What Does My Décor Say About My Personality?

Take a look at a few décor techniques for homes and offices and discover what they say about you, the decorator.
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Your home and office décor say a lot about who you are as a person. Everything from the type of flooring, to the color of paint, to the number of throw pillows you incorporate says something about who you are and your personality. Even in your own small settings, like an office cubicle, you outline your personality with the décor and style paths you choose.

Take a look at a few décor techniques for homes and offices and discover what they say about you, the decorator.

Extra Seating

When you have more living room seating than you actually require, it shows that you are welcome to guests visiting and likely have a personality that enjoys socialization and entertaining. This is also true in kitchen spaces, where extra bar stools at a kitchen island imply that you want guests to pull up a chair and stay for a while. This principle should guide design in office settings as well. If you are a consumer-facing business and want people to come into the office to speak with you or company representatives, have ample seating that is comfortable and welcoming - both in waiting areas and individual office spaces.

Throw Pillows

Having many throw pillows in your common areas is also a sign of welcome and gregariousness. You don't just want people to sit; you want them to feel comfortable and stay in your home a little longer as a result. If you have an "at-home" feel to your office space, consider the use of throw pillows to mimic the idea of homey comfort and welcome.

Bare Counters

Uncluttered counters and table tops signify a Type A personality who values the way things look over the way things function. For example, if you put your coffee maker in a kitchen cupboard after every use, you likely have a Type A personality and would rather spend a little more time preparing it each use than letting it sit out on the counter. The same is true in bathroom settings, living rooms, and bedrooms. If you like things put away, and less out in the open, your Type A personality is shining through in your design style. It's wise to use care when implementing minimal décor or bare counters in an office; you do not want to appear cold or "all business" to outsiders (in most cases). There are ways to carefully choose which items to keep out, and which to put away, for the perfect combination of non-clutter and warmth.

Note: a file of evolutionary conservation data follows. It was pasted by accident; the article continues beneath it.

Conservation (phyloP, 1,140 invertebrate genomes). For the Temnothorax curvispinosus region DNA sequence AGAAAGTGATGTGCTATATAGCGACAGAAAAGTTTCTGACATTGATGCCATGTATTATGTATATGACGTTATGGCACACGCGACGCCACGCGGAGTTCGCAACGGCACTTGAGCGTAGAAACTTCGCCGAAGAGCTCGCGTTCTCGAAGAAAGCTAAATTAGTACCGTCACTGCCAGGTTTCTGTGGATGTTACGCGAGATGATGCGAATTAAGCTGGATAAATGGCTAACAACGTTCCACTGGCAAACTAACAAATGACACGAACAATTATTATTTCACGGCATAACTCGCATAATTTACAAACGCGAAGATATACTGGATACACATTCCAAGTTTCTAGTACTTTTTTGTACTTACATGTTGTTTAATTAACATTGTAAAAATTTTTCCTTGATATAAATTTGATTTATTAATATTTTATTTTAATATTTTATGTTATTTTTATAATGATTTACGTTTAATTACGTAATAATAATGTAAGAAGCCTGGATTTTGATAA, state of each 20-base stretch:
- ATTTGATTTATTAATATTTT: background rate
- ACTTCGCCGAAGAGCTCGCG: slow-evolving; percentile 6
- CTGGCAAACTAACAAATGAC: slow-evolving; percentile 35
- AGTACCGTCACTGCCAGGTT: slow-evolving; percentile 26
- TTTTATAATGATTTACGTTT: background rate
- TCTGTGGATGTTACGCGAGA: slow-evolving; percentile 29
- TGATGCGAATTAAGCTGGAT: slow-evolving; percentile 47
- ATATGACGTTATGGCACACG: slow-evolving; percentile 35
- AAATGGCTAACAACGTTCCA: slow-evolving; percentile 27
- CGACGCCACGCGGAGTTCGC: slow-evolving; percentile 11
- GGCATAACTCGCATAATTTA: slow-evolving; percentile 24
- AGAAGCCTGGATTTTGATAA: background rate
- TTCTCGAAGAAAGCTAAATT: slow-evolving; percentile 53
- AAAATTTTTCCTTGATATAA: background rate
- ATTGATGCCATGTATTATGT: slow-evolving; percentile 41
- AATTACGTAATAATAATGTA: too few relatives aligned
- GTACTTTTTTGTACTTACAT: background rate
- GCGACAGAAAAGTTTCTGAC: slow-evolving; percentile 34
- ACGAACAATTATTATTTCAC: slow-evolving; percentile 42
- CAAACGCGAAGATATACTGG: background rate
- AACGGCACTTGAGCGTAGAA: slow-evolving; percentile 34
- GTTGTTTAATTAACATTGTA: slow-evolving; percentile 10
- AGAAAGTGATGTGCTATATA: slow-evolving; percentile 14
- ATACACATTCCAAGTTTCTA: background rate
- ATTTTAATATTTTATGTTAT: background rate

Soft and Sheen Fabrics

People who prefer luxury items and the finer things in life often express that through décor that is soft and has a sheen to it. You won't often see chrome or metal furnishings in a home or office that strives for high-class elegance; you'll see dark woods, deep shades of red or blue, and layered looks in curtains, sofas, and flooring.

Neutral Palette

Using muted tones and patterns signifies that you are a peacemaker, according to interior design expert Jane Lockhart in an interview with Elle Décor. When you avoid statement pieces or colors, you are taking the middle ground. In a home, this can read boring or even unstylish. In an office, however, neutral décor is smart because it has the best chance of leaving a good impression on the widest array of people.

Paint Colors

Something as simple as picking out a paint color for your walls actually says in-depth things about your personality. People who love orange and yellow tones are optimistic, preferring bright reminders of the life force of the sun and fire. Warm, bright colors also play on a person's perception as they appear to leap forward, though cooler colors recede.

People who gravitate towards brighter blues and greens are more laid back, with the shades reminding them of open skies or bodies of water. Outgoing and creative types are generally drawn to jewel tones, like the rich emeralds and purples associated with royalty or even Hollywood events. When it comes to office décor, paint choice is crucial because it will impact the way others perceive your company. Color choice is also good to keep in mind when designing digital properties, like websites, as well.

Open Floor Plans

A home or office with an open floor plan shows that there is a sense of family and togetherness. It feels like there is nothing off limits and that everyone is welcome in all areas. Closed-off floor plans, though essential in some office settings, give off a more limited feeling and imply that visitors are unwelcome in these areas. An open floor plan also makes an area seem larger than it is, particularly if natural lighting is maximized.

Eclectic Accessories

A home or office that is perfectly coordinated tells an empty tale. It shows that you went out and bought all of a certain design trend at a certain point in time, and then moved on. Eclectic accessories show more of a long-term story, even if you purchased all the items at once. The key is to let your décor evolve over time, as you and your office evolve alongside it. This will show the depth in your décor and personality - and make you more intriguing to guests in your home or office.

Vintage Statements

Antique accents add an automatic touch of sophistication, even if they weren't viewed that way in their own time period. A person who incorporates vintage or antique items shows intelligence and it implies a love for history. In an office setting, it can read higher sophistication but an elevated level of seriousness, too, so keep that in mind when you are thinking about what perception you want to convey.

It's true that your décor is a reflection of your personality, even though you may not have realized it in the past. Keep these décor-personality thoughts in mind as you design your next space, either at home or in the office, so your design can convey exactly what you want it to about you.

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